According to Aetna, partnerships should have a clinical leader who can inspire and influence physicians to buy into the ACO. He or she should also connect with patients and explain the vision of the ACO. This leader should clearly explain to patients how their overall health can improve due to value-driven care.

Overall, leaders who have the ability to foster relationships both payers and various healthcare professionals within their group are likely to use collaborative efforts that benefit patients, leading to the implementation of value-based care.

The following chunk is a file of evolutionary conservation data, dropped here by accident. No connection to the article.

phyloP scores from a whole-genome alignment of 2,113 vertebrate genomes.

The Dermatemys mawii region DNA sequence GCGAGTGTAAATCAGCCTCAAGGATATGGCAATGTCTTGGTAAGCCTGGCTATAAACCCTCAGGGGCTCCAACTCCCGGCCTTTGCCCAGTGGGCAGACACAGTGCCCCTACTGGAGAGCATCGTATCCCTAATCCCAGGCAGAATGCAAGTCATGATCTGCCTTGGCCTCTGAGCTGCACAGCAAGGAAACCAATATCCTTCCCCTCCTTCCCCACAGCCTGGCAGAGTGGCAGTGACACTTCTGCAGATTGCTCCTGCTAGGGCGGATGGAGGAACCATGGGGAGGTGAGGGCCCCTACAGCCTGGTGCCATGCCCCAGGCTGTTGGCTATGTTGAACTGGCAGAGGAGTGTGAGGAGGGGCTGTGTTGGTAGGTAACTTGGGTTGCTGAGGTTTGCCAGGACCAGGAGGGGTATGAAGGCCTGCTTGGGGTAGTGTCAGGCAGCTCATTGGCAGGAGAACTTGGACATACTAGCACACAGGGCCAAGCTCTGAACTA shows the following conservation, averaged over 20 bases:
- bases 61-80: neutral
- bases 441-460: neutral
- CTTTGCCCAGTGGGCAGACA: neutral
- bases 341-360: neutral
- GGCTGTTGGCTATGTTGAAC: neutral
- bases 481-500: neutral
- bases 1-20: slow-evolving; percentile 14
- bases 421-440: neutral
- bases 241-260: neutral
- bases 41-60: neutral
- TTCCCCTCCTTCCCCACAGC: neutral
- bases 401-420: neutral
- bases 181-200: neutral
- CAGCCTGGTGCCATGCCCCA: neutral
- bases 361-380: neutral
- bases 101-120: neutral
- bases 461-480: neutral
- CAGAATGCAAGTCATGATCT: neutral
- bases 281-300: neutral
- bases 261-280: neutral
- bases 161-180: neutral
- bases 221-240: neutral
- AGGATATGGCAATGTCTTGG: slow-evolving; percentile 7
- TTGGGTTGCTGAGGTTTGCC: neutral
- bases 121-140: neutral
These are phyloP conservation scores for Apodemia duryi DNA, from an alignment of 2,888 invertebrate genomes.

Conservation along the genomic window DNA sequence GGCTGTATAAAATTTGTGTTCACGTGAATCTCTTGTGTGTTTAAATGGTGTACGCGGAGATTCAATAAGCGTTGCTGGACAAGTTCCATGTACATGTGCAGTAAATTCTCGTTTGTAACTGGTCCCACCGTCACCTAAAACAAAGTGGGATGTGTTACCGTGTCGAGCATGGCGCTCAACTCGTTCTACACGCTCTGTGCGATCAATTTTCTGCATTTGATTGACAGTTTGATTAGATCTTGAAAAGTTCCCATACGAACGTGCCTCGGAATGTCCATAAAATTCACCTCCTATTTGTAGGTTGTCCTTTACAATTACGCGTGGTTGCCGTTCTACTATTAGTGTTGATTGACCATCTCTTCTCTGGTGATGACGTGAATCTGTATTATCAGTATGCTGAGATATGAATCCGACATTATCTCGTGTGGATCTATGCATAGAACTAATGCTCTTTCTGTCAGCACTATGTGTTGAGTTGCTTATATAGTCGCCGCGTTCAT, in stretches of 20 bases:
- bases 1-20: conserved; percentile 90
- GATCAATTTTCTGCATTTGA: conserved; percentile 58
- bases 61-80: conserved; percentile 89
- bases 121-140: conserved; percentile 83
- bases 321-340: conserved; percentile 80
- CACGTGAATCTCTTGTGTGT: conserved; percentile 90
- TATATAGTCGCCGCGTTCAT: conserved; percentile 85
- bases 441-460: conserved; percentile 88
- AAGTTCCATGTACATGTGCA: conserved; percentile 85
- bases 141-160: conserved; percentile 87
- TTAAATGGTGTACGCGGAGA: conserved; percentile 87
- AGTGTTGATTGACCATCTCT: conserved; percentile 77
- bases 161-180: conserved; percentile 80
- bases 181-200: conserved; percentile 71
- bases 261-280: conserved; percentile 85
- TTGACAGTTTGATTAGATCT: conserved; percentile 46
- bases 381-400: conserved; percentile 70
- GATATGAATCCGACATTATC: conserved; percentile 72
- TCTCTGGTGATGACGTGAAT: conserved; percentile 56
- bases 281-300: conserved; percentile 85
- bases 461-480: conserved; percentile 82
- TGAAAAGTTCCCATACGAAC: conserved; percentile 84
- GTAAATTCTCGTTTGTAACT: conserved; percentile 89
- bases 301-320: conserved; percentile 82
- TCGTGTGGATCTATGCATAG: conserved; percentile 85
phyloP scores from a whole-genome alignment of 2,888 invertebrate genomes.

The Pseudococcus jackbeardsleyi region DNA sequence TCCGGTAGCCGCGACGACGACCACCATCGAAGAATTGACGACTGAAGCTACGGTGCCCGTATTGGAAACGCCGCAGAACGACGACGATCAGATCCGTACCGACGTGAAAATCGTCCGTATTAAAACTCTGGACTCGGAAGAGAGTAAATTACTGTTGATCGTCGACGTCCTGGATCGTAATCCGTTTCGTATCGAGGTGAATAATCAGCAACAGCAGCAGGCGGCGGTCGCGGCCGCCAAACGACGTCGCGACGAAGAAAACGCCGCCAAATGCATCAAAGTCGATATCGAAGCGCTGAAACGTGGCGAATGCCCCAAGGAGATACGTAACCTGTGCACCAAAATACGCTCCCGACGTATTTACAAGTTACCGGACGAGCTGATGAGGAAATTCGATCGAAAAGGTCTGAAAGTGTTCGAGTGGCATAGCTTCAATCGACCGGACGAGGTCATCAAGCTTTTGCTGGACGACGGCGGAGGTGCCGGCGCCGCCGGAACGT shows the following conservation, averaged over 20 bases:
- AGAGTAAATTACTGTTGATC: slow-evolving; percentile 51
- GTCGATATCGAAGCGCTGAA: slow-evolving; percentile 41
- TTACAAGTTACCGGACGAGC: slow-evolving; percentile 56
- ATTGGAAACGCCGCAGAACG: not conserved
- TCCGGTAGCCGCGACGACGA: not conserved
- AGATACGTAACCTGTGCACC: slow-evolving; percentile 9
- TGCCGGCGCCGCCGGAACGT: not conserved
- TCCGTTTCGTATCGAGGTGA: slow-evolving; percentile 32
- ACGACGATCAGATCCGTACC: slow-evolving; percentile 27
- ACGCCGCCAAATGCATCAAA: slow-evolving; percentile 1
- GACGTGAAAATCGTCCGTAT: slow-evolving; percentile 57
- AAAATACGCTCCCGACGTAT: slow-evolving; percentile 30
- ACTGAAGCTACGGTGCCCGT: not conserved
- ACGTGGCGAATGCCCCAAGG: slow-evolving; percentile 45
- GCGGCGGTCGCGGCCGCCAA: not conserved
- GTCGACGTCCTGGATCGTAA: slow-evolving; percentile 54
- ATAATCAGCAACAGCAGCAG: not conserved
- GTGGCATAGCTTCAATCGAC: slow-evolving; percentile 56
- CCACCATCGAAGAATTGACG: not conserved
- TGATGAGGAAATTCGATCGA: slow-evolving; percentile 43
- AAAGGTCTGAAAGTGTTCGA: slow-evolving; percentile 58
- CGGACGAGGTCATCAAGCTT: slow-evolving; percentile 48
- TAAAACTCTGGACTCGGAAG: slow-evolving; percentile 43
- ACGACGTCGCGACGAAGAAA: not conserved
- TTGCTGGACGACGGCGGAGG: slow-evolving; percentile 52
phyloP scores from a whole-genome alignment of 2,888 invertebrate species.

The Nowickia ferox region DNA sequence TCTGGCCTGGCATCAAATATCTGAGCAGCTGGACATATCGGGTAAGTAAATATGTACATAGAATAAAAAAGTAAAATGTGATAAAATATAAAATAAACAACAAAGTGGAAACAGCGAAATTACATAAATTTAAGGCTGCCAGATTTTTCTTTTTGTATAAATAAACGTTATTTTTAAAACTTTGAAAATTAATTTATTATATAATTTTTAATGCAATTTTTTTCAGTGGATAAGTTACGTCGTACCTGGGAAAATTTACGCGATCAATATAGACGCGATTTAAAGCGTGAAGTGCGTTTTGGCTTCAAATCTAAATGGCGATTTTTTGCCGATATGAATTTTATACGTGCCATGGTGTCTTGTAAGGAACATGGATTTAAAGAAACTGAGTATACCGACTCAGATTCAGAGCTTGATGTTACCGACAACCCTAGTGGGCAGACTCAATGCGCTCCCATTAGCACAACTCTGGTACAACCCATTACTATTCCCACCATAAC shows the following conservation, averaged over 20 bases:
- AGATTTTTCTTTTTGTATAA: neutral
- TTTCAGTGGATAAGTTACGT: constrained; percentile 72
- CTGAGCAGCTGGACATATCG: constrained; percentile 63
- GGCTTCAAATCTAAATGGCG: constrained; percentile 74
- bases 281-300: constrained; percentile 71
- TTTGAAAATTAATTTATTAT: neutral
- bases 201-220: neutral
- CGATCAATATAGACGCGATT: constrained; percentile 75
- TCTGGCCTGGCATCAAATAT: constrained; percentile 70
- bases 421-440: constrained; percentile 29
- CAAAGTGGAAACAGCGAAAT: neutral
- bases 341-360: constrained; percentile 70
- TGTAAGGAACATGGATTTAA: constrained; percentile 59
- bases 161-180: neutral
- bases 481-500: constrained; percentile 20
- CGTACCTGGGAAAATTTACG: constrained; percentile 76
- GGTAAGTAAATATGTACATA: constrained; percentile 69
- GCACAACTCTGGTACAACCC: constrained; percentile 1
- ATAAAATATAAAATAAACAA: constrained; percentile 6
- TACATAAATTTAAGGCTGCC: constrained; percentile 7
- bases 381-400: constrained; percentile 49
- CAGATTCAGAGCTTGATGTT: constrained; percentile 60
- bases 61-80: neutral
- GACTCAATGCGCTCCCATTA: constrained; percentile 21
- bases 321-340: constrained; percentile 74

ACOs should also have a program manager with large-scale implementation experience, Aetna said. Other qualities various leaders should have include: strong analytical capabilities, report writing experience, strong data management skills and IT skills.

Trust between partnering organizations

In order for an ACO to run smoothly, partnering healthcare professions need to be able to work together effectively and have some level of trust. If trust is nonexistent within an ACO, healthcare professionals may struggled to collaborate effectively.

“Physicians have keen memories, and a lack of trust between physicians and administration breeds misconceptions of the hospital. Left unresolved, trust issues can slow or derail efforts to collaborate and organize an ACO,” The Camden Group said.